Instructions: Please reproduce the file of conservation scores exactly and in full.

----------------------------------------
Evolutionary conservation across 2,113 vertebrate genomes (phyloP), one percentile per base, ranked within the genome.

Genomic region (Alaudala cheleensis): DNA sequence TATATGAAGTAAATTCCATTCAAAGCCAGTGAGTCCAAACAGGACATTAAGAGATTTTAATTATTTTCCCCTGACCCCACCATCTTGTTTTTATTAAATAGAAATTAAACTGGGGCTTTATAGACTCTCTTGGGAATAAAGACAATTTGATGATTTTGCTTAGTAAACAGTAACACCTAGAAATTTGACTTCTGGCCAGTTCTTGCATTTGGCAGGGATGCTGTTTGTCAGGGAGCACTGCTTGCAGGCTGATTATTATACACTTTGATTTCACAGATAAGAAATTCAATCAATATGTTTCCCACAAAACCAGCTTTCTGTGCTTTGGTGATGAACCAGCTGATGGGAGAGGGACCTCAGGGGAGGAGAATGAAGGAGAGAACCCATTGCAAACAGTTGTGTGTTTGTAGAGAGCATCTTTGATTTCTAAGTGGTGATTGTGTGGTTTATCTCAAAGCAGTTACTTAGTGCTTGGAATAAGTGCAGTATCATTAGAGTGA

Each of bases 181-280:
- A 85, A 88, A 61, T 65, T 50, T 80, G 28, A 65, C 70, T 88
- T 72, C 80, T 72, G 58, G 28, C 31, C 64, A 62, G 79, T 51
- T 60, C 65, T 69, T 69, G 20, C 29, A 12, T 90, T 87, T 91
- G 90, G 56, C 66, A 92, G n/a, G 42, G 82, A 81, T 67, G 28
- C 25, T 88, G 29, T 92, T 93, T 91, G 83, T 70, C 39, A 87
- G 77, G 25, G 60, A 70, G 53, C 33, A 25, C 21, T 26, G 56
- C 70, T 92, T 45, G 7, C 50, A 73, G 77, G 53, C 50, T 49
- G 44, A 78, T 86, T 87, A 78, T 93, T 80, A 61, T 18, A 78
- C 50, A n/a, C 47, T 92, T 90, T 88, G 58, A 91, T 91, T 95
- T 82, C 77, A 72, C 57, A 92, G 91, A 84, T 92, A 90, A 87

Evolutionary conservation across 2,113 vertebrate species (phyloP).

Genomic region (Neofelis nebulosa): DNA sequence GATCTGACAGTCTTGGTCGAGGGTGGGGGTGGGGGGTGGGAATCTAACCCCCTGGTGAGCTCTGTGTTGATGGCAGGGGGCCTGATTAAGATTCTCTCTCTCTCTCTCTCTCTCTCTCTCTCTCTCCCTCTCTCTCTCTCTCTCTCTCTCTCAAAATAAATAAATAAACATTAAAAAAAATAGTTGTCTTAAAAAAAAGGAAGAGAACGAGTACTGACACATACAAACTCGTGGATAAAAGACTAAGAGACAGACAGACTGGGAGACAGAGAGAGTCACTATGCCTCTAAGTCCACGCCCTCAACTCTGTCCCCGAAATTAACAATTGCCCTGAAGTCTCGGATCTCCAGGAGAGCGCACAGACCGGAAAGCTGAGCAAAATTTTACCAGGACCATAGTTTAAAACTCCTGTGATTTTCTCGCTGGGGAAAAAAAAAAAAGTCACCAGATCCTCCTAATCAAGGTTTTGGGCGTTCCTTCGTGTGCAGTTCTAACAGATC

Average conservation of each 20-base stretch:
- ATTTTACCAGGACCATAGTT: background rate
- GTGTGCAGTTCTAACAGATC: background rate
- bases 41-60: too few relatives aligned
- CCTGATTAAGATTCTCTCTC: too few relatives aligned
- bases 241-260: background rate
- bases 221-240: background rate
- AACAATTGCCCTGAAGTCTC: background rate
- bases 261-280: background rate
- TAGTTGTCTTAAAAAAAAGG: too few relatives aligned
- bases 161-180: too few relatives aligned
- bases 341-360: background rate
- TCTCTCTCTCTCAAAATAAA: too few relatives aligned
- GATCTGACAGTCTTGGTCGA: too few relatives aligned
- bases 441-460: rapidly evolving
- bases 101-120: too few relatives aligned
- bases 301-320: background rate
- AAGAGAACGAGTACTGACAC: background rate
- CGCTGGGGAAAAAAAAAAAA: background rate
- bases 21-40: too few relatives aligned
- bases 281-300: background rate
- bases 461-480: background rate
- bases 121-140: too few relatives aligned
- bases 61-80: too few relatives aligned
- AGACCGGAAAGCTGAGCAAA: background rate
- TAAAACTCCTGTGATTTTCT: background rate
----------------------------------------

Evolutionary conservation across 2,113 vertebrate genomes (phyloP), one percentile per base, ranked within the genome.

Genomic region (Alaudala cheleensis): DNA sequence TATATGAAGTAAATTCCATTCAAAGCCAGTGAGTCCAAACAGGACATTAAGAGATTTTAATTATTTTCCCCTGACCCCACCATCTTGTTTTTATTAAATAGAAATTAAACTGGGGCTTTATAGACTCTCTTGGGAATAAAGACAATTTGATGATTTTGCTTAGTAAACAGTAACACCTAGAAATTTGACTTCTGGCCAGTTCTTGCATTTGGCAGGGATGCTGTTTGTCAGGGAGCACTGCTTGCAGGCTGATTATTATACACTTTGATTTCACAGATAAGAAATTCAATCAATATGTTTCCCACAAAACCAGCTTTCTGTGCTTTGGTGATGAACCAGCTGATGGGAGAGGGACCTCAGGGGAGGAGAATGAAGGAGAGAACCCATTGCAAACAGTTGTGTGTTTGTAGAGAGCATCTTTGATTTCTAAGTGGTGATTGTGTGGTTTATCTCAAAGCAGTTACTTAGTGCTTGGAATAAGTGCAGTATCATTAGAGTGA

Each of bases 181-280:
- A 85, A 88, A 61, T 65, T 50, T 80, G 28, A 65, C 70, T 88
- T 72, C 80, T 72, G 58, G 28, C 31, C 64, A 62, G 79, T 51
- T 60, C 65, T 69, T 69, G 20, C 29, A 12, T 90, T 87, T 91
- G 90, G 56, C 66, A 92, G n/a, G 42, G 82, A 81, T 67, G 28
- C 25, T 88, G 29, T 92, T 93, T 91, G 83, T 70, C 39, A 87
- G 77, G 25, G 60, A 70, G 53, C 33, A 25, C 21, T 26, G 56
- C 70, T 92, T 45, G 7, C 50, A 73, G 77, G 53, C 50, T 49
- G 44, A 78, T 86, T 87, A 78, T 93, T 80, A 61, T 18, A 78
- C 50, A n/a, C 47, T 92, T 90, T 88, G 58, A 91, T 91, T 95
- T 82, C 77, A 72, C 57, A 92, G 91, A 84, T 92, A 90, A 87

Evolutionary conservation across 2,113 vertebrate species (phyloP).

Genomic region (Neofelis nebulosa): DNA sequence GATCTGACAGTCTTGGTCGAGGGTGGGGGTGGGGGGTGGGAATCTAACCCCCTGGTGAGCTCTGTGTTGATGGCAGGGGGCCTGATTAAGATTCTCTCTCTCTCTCTCTCTCTCTCTCTCTCTCTCCCTCTCTCTCTCTCTCTCTCTCTCTCAAAATAAATAAATAAACATTAAAAAAAATAGTTGTCTTAAAAAAAAGGAAGAGAACGAGTACTGACACATACAAACTCGTGGATAAAAGACTAAGAGACAGACAGACTGGGAGACAGAGAGAGTCACTATGCCTCTAAGTCCACGCCCTCAACTCTGTCCCCGAAATTAACAATTGCCCTGAAGTCTCGGATCTCCAGGAGAGCGCACAGACCGGAAAGCTGAGCAAAATTTTACCAGGACCATAGTTTAAAACTCCTGTGATTTTCTCGCTGGGGAAAAAAAAAAAAGTCACCAGATCCTCCTAATCAAGGTTTTGGGCGTTCCTTCGTGTGCAGTTCTAACAGATC

Average conservation of each 20-base stretch:
- ATTTTACCAGGACCATAGTT: background rate
- GTGTGCAGTTCTAACAGATC: background rate
- bases 41-60: too few relatives aligned
- CCTGATTAAGATTCTCTCTC: too few relatives aligned
- bases 241-260: background rate
- bases 221-240: background rate
- AACAATTGCCCTGAAGTCTC: background rate
- bases 261-280: background rate
- TAGTTGTCTTAAAAAAAAGG: too few relatives aligned
- bases 161-180: too few relatives aligned
- bases 341-360: background rate
- TCTCTCTCTCTCAAAATAAA: too few relatives aligned
- GATCTGACAGTCTTGGTCGA: too few relatives aligned
- bases 441-460: rapidly evolving
- bases 101-120: too few relatives aligned
- bases 301-320: background rate
- AAGAGAACGAGTACTGACAC: background rate
- CGCTGGGGAAAAAAAAAAAA: background rate
- bases 21-40: too few relatives aligned
- bases 281-300: background rate
- bases 461-480: background rate
- bases 121-140: too few relatives aligned
- bases 61-80: too few relatives aligned
- AGACCGGAAAGCTGAGCAAA: background rate
- TAAAACTCCTGTGATTTTCT: background rate